Bloomberg – Why Do Americans Stay When Their Town Has No Future?

Family and community are the only things left in Adams County, Ohio, as the coal-fired power plants abandon ship and the government shrugs.

Excerpted from Bloomberg 

John Arnett chose Adams County, Ohio, as his home long before he was old enough to vote, drink beer, or drive a motorcycle along the Ohio River. After his parents split up, Arnett opted at age 10 to spend most of his time with his grandmother in Adams County, along the river 70 miles southeast of Cincinnati, rather than with his parents in the Dayton area. He liked life on the tobacco farm his grandfather had bought after retiring early from General Motors Co. in Dayton. And his grandmother, who became a widow when her husband died in a tractor accident, welcomed the companionship.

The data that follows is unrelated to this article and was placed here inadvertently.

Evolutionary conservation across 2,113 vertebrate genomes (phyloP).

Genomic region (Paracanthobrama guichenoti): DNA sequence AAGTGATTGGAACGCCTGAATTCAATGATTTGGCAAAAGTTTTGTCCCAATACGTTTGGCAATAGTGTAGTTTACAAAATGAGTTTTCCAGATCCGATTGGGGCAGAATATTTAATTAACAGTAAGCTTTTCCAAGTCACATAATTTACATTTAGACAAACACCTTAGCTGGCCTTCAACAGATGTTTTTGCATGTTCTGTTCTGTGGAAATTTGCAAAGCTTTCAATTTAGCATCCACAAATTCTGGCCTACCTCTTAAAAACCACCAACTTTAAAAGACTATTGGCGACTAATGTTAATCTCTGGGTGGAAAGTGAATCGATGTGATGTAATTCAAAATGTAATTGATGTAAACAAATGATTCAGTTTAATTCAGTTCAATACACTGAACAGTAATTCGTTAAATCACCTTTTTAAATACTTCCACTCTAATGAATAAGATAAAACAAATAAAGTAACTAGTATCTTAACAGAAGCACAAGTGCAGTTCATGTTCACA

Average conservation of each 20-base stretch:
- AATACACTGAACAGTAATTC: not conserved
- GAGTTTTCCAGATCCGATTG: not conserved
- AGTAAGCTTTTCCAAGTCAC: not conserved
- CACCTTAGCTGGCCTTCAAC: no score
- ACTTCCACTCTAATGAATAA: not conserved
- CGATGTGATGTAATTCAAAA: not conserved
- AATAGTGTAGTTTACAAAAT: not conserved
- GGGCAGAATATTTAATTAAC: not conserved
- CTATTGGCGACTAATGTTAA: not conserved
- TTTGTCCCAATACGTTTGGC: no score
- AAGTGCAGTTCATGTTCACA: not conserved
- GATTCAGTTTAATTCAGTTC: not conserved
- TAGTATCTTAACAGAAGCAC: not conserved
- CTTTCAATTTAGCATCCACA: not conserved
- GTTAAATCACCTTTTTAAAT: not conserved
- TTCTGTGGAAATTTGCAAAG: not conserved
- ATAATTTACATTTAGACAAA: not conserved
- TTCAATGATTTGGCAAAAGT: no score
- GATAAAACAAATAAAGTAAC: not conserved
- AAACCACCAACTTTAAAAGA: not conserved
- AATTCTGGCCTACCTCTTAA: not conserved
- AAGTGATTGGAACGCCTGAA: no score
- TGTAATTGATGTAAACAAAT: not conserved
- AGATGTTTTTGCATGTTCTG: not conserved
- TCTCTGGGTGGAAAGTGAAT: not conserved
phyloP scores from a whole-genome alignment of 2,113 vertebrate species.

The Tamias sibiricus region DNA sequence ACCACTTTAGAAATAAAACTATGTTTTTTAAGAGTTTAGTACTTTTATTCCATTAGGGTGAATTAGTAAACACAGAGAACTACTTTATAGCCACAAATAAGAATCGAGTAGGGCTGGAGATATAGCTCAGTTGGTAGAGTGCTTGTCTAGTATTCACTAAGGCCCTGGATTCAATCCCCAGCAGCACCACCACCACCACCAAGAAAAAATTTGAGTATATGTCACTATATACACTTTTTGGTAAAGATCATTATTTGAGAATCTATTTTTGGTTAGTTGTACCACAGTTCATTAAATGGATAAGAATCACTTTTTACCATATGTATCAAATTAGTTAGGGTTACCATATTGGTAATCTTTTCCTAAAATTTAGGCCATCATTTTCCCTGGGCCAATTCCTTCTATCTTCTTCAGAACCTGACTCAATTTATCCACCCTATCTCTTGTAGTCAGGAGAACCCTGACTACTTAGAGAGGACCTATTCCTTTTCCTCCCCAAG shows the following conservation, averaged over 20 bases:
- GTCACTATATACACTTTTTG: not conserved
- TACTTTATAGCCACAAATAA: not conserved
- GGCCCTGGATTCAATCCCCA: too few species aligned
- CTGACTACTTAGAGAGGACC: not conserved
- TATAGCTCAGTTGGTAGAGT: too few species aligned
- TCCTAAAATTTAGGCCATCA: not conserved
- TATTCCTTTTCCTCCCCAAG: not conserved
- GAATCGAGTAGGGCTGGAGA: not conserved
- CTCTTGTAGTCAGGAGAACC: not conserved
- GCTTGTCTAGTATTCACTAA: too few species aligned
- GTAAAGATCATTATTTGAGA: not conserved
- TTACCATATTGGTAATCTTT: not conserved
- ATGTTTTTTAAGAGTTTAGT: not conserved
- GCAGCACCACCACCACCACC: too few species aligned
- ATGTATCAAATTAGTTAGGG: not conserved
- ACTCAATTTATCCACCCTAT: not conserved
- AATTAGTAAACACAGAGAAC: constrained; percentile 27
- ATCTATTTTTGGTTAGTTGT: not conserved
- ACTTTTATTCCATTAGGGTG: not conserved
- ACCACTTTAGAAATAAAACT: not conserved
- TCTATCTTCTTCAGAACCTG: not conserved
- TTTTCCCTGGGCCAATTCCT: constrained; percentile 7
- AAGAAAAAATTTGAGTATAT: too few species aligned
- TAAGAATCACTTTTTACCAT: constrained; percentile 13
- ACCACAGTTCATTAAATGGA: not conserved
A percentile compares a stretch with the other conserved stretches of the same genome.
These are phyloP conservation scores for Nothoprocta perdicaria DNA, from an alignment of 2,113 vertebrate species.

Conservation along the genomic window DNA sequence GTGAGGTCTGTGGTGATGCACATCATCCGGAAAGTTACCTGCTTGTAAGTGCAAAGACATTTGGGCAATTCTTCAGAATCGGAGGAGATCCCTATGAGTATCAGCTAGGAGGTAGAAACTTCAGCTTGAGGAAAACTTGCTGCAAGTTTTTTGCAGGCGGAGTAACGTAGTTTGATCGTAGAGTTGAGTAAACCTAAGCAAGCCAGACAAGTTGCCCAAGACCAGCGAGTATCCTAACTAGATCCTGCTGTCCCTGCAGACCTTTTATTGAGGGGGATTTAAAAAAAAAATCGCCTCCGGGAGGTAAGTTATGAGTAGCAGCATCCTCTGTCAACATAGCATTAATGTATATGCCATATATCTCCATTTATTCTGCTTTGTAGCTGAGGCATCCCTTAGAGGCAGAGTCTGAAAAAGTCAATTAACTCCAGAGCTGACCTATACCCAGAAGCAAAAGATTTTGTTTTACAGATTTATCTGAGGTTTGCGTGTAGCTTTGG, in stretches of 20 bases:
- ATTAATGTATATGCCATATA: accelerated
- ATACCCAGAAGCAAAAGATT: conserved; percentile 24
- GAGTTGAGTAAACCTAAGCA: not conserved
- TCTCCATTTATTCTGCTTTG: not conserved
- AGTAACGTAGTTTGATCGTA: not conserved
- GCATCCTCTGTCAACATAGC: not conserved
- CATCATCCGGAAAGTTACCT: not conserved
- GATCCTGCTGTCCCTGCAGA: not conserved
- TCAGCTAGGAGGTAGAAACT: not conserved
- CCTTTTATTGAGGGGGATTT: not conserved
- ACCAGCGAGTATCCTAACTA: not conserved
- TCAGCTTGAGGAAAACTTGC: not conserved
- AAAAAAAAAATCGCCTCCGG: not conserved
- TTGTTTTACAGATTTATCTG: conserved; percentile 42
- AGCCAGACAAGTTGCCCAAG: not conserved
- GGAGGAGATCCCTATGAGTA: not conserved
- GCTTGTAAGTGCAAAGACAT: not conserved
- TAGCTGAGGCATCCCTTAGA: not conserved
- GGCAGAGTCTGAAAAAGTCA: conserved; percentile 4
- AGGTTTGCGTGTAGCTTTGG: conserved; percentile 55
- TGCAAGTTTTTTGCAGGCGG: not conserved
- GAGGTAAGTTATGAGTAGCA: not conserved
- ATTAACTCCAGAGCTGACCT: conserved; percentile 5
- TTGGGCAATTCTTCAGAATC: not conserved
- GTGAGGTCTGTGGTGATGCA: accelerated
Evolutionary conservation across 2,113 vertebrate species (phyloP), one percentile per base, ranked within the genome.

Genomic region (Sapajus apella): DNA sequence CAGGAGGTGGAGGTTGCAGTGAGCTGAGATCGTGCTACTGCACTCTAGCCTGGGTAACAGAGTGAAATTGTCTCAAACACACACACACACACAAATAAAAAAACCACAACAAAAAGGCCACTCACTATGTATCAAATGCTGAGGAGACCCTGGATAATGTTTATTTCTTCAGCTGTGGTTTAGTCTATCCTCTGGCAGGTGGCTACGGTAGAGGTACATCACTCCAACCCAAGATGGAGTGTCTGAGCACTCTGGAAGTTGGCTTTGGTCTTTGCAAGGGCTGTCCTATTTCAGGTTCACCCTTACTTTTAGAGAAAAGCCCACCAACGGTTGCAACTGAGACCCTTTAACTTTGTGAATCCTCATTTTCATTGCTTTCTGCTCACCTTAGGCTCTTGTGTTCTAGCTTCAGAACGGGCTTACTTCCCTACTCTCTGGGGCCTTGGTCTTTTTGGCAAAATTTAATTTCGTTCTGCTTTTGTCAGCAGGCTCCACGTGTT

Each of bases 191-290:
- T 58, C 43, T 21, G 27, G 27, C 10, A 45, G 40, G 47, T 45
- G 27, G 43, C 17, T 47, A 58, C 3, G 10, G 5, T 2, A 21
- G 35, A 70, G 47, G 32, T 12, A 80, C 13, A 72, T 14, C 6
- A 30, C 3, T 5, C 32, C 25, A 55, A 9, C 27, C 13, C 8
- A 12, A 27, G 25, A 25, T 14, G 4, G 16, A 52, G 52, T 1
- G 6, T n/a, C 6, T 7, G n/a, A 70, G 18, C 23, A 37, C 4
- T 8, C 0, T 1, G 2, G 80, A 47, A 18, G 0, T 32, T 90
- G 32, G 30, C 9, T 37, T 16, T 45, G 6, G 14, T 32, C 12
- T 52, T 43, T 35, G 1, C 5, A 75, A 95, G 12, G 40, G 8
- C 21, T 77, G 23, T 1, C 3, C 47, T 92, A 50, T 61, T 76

After high school, Arnett joined the U.S. Marine Corps, in 1999. His unit, the 1st Battalion, 7th Marines—the storied Suicide Charley—took him to the other side of the world: South Korea, Japan, Thailand. In the spring of 2003 he was an infantryman in the invasion of Iraq, spending five months in country—Baghdad, Tikrit, Najaf.

Once back in Ohio, he settled in Adams County with his future wife, Crystal, and started taking classes in criminal justice at the University of Cincinnati, figuring he’d follow the well-worn path from the military to law enforcement. One day, though, Crystal alerted him to an ad in the paper for jobs right in Adams County, at the coal-fired power plants down on the river. He jumped at the chance. The Dayton Power & Light Co. plants had been there for years—the larger, 2,400-megawatt J.M. Stuart Station, opened in 1970 as one of the largest in the country, and the 600-megawatt Killen Station followed 12 years later, 14 miles to the east—and weren’t going anywhere: Ohio was getting 80 percent of its electricity from burning coal.
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